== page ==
As unbelievable as it sounds, when you dig into it, there is actually a strong connection between our mental health and how clean our spaces are.

If you’ve ever had a bout of depression, you know that you can let things get to you as dirty dishes, laundry, and dust start to take over as you wallow. (If that sounds like you, watch this tiktok videos with handy tips on how to start cleaning your space!).

On the other end of the spectrum, anxiety can cause high energy outbursts that can only be resolved by… a deep cleanse! If that sounds like you, you might be an “anxiety cleaner.”

What is anxiety cleaning?

Different things will work for different people when overwhelmed. For some, it’s hitting the gym and working up a sweat. For others, it’s deep cleaning their homes from top to bottom.

And there might be something in cleaning that makes you feel better. According to one studywomen who described their space as cluttered or full of unfinished tasks were more likely to be tired and depressed.

The researchers also found that women with messy or cluttered homes had higher levels of the stress hormone cortisol.

Why do we clean when we are nervous?

“While anxiety can affect different areas of the brain, these fear and anxiety networks are linked to the part of the brain responsible for movement: the cerebellum,” Nicole Amoyal Pensak, a clinical psychologist in New Jersey, told Romper.

Experts point out that when we’re nervous, we have a restless energy that we don’t know what to do with. So some people resort to cleaning to relax and clear their minds.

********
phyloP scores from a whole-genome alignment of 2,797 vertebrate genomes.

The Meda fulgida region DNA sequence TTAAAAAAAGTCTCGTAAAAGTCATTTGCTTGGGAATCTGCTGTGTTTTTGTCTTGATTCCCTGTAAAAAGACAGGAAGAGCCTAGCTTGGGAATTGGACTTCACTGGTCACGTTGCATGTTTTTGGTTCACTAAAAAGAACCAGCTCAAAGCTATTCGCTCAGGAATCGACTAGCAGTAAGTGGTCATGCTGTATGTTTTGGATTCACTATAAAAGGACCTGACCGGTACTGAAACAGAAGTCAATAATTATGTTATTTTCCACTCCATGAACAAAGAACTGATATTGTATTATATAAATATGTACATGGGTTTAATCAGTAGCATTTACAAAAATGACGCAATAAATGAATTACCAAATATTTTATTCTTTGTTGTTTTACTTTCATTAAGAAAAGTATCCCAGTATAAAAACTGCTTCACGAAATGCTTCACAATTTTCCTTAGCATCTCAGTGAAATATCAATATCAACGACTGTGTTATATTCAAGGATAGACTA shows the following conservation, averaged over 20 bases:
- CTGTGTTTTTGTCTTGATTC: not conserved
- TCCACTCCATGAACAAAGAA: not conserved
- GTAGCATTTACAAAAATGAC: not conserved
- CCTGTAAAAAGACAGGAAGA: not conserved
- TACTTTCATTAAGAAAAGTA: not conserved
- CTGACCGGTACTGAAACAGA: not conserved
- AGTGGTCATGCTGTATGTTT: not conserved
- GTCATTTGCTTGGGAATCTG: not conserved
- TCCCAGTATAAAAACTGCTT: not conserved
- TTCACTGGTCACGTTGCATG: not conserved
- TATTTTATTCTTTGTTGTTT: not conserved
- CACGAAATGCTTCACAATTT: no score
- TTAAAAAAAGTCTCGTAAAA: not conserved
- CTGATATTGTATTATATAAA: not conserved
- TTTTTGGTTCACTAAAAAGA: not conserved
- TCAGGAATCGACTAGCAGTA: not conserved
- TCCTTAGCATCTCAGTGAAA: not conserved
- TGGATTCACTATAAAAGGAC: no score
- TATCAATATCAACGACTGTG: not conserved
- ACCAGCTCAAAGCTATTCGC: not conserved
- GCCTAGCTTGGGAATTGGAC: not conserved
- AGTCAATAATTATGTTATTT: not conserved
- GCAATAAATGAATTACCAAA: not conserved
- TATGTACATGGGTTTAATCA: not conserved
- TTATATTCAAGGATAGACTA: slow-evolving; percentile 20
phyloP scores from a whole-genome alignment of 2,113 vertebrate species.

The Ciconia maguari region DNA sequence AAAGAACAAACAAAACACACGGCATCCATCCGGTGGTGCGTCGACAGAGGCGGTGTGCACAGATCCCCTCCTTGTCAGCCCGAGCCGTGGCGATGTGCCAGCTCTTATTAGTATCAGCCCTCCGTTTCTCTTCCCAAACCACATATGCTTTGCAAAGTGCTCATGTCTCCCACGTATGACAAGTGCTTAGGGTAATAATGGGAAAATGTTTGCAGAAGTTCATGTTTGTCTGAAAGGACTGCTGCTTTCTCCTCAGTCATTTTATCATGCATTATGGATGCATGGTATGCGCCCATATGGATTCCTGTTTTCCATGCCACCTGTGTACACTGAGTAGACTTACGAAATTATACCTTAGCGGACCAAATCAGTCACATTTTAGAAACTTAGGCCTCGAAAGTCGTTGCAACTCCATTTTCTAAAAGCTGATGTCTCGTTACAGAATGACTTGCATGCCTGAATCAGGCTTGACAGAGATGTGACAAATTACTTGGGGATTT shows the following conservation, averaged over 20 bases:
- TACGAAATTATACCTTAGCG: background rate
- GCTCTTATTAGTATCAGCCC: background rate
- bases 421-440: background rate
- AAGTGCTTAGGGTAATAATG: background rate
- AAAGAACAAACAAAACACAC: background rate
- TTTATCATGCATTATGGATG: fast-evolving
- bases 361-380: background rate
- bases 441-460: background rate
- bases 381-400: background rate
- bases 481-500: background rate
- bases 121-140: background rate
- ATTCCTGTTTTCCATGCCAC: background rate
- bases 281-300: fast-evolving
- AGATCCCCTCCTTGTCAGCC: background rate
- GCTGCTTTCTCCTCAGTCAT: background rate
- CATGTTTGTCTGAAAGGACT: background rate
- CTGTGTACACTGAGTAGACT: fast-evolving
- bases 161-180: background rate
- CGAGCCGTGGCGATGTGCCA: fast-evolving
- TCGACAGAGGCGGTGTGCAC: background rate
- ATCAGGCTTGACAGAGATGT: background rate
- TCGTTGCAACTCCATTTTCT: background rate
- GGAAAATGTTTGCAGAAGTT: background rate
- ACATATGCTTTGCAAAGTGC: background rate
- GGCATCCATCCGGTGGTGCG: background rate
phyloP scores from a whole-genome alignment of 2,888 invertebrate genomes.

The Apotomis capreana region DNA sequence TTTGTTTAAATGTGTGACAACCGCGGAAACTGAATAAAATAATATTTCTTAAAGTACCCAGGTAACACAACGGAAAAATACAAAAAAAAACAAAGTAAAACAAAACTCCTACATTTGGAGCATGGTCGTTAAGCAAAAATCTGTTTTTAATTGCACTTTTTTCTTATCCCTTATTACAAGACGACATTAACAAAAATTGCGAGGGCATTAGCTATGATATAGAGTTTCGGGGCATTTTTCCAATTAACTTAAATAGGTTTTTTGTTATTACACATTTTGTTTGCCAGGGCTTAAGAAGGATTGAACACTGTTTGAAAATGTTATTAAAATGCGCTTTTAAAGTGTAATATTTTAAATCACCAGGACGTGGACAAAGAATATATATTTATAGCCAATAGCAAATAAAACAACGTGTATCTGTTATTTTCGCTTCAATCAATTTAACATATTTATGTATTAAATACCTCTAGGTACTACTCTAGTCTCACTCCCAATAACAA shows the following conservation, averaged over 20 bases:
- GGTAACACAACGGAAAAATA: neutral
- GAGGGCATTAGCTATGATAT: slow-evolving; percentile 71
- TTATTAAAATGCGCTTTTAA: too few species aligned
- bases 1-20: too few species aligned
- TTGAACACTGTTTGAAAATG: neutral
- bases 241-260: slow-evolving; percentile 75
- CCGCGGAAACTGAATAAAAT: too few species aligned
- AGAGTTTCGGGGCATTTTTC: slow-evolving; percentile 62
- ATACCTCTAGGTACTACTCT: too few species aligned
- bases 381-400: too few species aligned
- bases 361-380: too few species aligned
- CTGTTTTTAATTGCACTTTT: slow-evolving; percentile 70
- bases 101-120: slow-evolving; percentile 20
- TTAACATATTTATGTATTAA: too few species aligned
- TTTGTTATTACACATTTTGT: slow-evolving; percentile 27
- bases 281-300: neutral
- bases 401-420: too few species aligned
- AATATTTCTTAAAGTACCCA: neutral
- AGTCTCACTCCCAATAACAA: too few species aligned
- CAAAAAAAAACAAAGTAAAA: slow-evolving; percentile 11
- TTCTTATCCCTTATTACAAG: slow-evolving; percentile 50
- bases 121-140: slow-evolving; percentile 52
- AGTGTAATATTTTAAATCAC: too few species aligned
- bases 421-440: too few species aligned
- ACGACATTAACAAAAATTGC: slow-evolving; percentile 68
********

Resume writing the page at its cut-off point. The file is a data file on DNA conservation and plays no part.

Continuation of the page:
The theory is that it’s all about taking control through repetitive behaviors, such as washing, mopping, cleaning and dusting.

“We want to be able to do something when we get anxious, and what we really want is to be in control and take action,” Alicia H. Clark, a licensed clinical psychologist, told Good Housekeeping.

“Although sometimes we have to accept some situations in life, we don’t have to accept an untidy home.”

What are the benefits of cleaning for your mental health?

Researches has found that cleaning can help you feel more in control of your space, and the repetitive cleaning can actually have a calming effect on your brain and help reduce your anxiety.

Cleaning, whether it’s gutting your fridge and refilling it with fresh food, or getting rid of the dirt and hair that accumulates in your bathroom, can help you feel fresh, clean (ironic) and almost lighter.

It’s the same feeling you get when you have a purge and get rid of things you no longer need.

Cleaning has also been shown to improve your mood and give you a sense of accomplishment and general satisfaction. There’s no feeling like a job well done!

When can obsessive cleaning become unhealthy?

If you feel like nothing always clean enough and you notice every little bit of dust and dirt, then you may be dealing with something bigger than simple panic cleaning.

Obsessive compulsive disorder (OCD) can lead you to want to control areas of your life, focusing excessively on how things are organized or look.

People with OCD can sometimes be obsessed with cleanliness, and it can start to feel like it’s taking over your life.

Trauma can also affect how you feel about how tidy your home is, especially if you grew up in a chaotic environment.

If this sounds like you, talk to your GP about interventions and mental health strategies that can help.

Help and support:

  • Mindopen Monday to Friday, 9:00-18:00 0300 123 3393.

  • Samaritans offers a 24/7 listening service, on 116 123 (UK and ROI – this number is FREE to call and will not appear on your phone bill).

  • Calm (The Campaign Against Living Miserably) have a helpline open 5pm-midnight, 365 days a year, on 0800 58 58 58and online chat services.

  • The mixture is a free support service for people under the age of 25. Call 0808 808 4994 or email help@themix.org.uk

  • Think again about mental illness offers practical help through its helpline which can be reached on 0808 801 0525 (Monday to Friday 10am-4pm). More information can be found at rethink.org.

Connected…

#anxiety #reliever #Heres